6. Subclassing oce objects

knitr::opts_chunk$set(collapse = TRUE, comment = "#>")

Abstract. This vignette explains how new classes of objects can be created, using oce objects as a base class. The advantage of this is that the newly-formed objects will automatically have important properties of oce objects, in terms of operators such as [[ and [[<-, functions such as subset() and summary(), schemes for handling units, etc.

Initializing oce objects

Oce handles a wide variety of data types, creating sub-classes the inherit from the base class that is named oce. However, even if a dataset does not fit within these sub-classes, it is still possible to use some of the features of oce, such as accessors, plotting, and summaries.

For example, suppose that there is a dataset that contains two variables, mm and ss, that have been measured at times t. Suppose that the data are recorded at a fixed location. To illustrate how to deal with such data, we first create some fake data:

lon <- -60
lat <- -30
t <- seq(as.POSIXct("2017-08-30"), as.POSIXct("2017-09-01"), by="15 min")
tsec <- as.numeric(t)
u <- sin(tsec * 2 * pi / (3600 * 12.4206))
v <- 0.5 * cos(tsec * 2 * pi / (3600 * 12.4206))
plot(t, u, type="l")
lines(t, v, col=2)

These may be inserted into an oce object as follows. First, create the object.

o <- new("oce")

This contains slots without data:


As noted previously, it's possible to insert t, u, and v directly into the data slot, but it's better to use oceSetData to do that, because it can set up units, and it leaves a trail in the processing log.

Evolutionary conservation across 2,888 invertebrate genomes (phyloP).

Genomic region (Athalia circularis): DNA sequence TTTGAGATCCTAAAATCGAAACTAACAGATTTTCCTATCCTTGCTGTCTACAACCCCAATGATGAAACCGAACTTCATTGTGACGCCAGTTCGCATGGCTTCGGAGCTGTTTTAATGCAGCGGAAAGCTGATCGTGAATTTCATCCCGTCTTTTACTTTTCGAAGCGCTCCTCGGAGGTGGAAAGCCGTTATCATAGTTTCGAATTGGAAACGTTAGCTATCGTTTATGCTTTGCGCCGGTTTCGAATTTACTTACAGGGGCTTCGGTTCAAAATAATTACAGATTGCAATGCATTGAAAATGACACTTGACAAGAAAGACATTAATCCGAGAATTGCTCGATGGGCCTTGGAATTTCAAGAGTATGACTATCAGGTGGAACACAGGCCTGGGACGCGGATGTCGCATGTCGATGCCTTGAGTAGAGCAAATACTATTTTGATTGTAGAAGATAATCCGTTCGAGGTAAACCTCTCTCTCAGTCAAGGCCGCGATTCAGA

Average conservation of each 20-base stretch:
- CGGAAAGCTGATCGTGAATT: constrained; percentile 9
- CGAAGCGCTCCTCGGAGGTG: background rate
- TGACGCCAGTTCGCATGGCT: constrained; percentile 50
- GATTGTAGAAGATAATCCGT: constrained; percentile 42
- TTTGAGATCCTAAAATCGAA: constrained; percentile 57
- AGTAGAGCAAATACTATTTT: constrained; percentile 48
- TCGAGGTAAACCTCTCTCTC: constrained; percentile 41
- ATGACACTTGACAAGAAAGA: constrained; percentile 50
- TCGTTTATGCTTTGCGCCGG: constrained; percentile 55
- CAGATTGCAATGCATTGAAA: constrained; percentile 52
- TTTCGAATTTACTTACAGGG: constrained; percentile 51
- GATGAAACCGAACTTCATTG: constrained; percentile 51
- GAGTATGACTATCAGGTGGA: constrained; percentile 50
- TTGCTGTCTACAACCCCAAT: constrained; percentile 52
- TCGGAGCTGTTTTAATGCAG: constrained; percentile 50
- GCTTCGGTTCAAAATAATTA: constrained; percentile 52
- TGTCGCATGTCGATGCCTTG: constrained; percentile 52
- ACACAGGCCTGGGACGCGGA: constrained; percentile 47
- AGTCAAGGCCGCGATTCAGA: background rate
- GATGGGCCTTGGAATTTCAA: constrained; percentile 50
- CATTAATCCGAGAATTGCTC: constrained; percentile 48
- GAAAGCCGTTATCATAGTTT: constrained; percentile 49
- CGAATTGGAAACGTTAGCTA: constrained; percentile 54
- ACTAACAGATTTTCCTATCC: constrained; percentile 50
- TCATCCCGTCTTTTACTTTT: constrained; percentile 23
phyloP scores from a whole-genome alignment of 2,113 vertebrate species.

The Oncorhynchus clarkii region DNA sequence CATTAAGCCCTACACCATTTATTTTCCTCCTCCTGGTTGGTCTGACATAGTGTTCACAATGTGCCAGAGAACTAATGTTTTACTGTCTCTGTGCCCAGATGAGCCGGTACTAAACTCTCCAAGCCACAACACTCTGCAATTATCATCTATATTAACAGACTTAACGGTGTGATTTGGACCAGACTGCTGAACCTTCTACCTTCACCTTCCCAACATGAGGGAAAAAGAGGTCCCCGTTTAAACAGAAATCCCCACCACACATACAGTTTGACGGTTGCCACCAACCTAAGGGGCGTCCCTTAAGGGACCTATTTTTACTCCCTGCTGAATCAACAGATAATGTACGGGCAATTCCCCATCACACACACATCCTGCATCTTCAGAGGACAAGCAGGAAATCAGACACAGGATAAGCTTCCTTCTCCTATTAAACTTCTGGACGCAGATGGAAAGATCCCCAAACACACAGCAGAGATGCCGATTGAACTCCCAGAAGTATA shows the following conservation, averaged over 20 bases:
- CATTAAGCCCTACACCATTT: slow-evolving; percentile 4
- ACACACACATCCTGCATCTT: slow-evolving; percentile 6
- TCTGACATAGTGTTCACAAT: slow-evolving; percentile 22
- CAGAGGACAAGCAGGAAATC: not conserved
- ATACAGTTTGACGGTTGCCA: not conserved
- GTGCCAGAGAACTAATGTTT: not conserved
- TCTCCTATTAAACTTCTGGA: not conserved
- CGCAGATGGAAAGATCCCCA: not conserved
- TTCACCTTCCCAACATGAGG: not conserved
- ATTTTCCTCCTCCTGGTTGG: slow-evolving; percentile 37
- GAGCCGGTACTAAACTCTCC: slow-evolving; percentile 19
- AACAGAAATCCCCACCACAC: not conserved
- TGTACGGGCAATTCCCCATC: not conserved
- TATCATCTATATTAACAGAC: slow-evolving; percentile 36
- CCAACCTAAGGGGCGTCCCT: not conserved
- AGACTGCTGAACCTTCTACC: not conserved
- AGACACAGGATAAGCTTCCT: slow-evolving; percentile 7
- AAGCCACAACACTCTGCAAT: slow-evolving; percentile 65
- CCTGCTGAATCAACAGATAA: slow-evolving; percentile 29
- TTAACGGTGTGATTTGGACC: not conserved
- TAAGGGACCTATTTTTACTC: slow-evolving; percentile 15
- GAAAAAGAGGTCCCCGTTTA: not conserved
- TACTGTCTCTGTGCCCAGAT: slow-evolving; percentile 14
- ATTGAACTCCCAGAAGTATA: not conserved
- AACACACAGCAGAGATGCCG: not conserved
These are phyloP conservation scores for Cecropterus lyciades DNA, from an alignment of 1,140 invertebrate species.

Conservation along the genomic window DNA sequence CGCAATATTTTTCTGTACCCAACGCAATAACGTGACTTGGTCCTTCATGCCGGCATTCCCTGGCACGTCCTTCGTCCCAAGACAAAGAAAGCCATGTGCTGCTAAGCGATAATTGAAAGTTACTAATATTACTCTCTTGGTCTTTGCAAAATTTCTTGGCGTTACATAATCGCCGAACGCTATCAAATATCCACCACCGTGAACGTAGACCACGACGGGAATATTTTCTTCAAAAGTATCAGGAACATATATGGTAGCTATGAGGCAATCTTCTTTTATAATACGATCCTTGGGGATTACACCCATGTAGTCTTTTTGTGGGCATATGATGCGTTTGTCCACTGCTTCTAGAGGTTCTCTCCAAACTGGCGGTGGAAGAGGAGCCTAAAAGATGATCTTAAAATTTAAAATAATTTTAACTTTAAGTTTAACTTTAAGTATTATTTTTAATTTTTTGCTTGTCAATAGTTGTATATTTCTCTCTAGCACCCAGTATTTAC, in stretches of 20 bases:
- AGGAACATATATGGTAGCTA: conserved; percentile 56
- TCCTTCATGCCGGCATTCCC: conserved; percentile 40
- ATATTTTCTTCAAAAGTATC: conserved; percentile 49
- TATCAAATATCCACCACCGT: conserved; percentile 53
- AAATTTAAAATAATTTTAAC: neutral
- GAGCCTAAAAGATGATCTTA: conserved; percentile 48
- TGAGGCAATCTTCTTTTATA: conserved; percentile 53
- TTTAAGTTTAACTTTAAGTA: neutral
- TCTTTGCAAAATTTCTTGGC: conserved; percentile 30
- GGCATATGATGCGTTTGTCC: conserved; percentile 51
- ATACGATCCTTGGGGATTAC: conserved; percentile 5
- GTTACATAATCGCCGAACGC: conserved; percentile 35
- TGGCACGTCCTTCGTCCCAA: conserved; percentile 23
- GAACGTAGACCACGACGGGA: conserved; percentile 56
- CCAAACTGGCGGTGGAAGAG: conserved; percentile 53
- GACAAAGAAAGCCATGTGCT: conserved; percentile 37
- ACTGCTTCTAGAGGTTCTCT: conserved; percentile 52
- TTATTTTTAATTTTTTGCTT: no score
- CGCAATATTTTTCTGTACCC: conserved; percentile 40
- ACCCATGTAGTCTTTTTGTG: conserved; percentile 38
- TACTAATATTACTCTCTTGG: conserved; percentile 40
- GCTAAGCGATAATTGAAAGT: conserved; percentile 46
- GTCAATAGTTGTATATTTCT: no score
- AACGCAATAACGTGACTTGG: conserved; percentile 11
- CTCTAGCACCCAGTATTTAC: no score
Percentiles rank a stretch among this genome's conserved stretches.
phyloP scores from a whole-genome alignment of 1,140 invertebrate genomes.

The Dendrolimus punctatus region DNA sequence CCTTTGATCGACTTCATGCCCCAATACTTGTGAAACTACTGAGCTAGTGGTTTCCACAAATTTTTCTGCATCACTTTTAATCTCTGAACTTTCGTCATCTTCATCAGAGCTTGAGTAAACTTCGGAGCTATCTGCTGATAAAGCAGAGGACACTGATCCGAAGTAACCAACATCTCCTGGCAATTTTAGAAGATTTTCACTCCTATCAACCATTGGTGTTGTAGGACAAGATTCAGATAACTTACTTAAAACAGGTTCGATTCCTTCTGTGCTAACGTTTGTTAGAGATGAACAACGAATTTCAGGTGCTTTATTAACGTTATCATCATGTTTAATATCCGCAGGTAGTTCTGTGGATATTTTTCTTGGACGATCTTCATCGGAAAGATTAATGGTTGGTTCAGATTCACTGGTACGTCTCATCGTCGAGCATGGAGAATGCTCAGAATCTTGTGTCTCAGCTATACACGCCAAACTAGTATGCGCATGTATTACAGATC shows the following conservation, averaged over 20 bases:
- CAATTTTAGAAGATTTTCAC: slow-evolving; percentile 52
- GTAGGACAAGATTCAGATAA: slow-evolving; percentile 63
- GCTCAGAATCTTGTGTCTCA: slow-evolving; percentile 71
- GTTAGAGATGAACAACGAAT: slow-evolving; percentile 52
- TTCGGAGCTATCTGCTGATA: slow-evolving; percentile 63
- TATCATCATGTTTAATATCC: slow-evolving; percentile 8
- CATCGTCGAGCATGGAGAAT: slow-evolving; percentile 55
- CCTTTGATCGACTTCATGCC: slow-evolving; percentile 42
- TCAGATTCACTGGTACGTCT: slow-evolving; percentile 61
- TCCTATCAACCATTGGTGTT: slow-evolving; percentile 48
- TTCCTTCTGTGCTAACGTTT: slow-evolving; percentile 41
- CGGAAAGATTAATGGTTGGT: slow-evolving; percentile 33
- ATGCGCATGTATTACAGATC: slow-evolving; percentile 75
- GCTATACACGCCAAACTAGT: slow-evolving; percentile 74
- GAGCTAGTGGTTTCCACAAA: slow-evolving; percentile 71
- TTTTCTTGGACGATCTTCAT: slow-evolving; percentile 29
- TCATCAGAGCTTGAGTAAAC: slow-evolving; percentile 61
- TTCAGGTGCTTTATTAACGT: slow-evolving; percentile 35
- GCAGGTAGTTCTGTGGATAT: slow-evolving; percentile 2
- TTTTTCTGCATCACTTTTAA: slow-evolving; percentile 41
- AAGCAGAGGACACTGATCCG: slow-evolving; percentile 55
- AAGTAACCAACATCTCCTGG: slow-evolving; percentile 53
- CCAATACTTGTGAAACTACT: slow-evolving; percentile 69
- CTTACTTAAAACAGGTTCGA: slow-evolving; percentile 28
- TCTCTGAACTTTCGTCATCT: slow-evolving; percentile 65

o <- oceSetData(o, "t", t, list(unit=expression(s), scale=""))
o <- oceSetData(o, "u", u, list(unit=expression(m/s), scale=""))
o <- oceSetData(o, "v", v, list(unit=expression(m/s), scale=""))

Astute readers will realize that these data are akin to tidal velocities, and so might agree with the author that lon and lat belong in the metadata slot, not the data slot.

o <- oceSetMetadata(o, "longitude", lon)
o <- oceSetMetadata(o, "latitude", lat)

At this stage, o is a full-fledged oce object. It may be summarized with


and individual data components may be extracted with the [[ notation

o[["latitude"]]                        # from metadata
head(o[["t"]])                         # from data

A crude plot can be done with


Note that the plot uses the pairs function to show how all elements of the data slot vary with each other. To customize the plot, a new object class should be created, as in the next section.

Creating new oce object classes

Let's call this new object class uv. With this, inventing a new object sub-class is as simple as invoking

setClass("uv", contains="oce")

For most objects, it makes sense to define three specialized methods: one to create new objects (called "initialize"), one to plot them ("plot"), and one to summarize them ("summary").

The initialization can be handled with

          definition=function(.Object, time, u, v, longitude, latitude) {
              if (missing(time)) stop("must provide 'time'")
              ## repeat the above also for u, v, longitude, and latitude
              .Object@metadata$units$u <- list(unit=expression(m/s), scale="")
              .Object@metadata$units$v <- list(unit=expression(m/s), scale="")
              .Object@metadata$longitude <- longitude
              .Object@metadata$latitude <- latitude
              .Object@data$time <- time
              .Object@data$u <- u
              .Object@data$v <- v
              .Object@processingLog$time <- presentTime()
              .Object@processingLog$value <- "create 'uv' object"

This is fairly arcane, but simply copying and pasting this will be enough to get the reader started. Let's try it:

oo <- new("uv", t, u, v, lon, lat)

Next, customize summary for this new class:

          definition=function(object, ...) {
              cat("uv Summary\n-----------\n\n", ...)
              cat(paste("* Location:           ",
                        sprintf("%.5f N", object@metadata$latitude), ", ",
                        sprintf("%.5f E", object@metadata$longitude), "\n", sep=''))

The callNextMethod will summarize the entries in the data slot adequately for this case. Let's try it: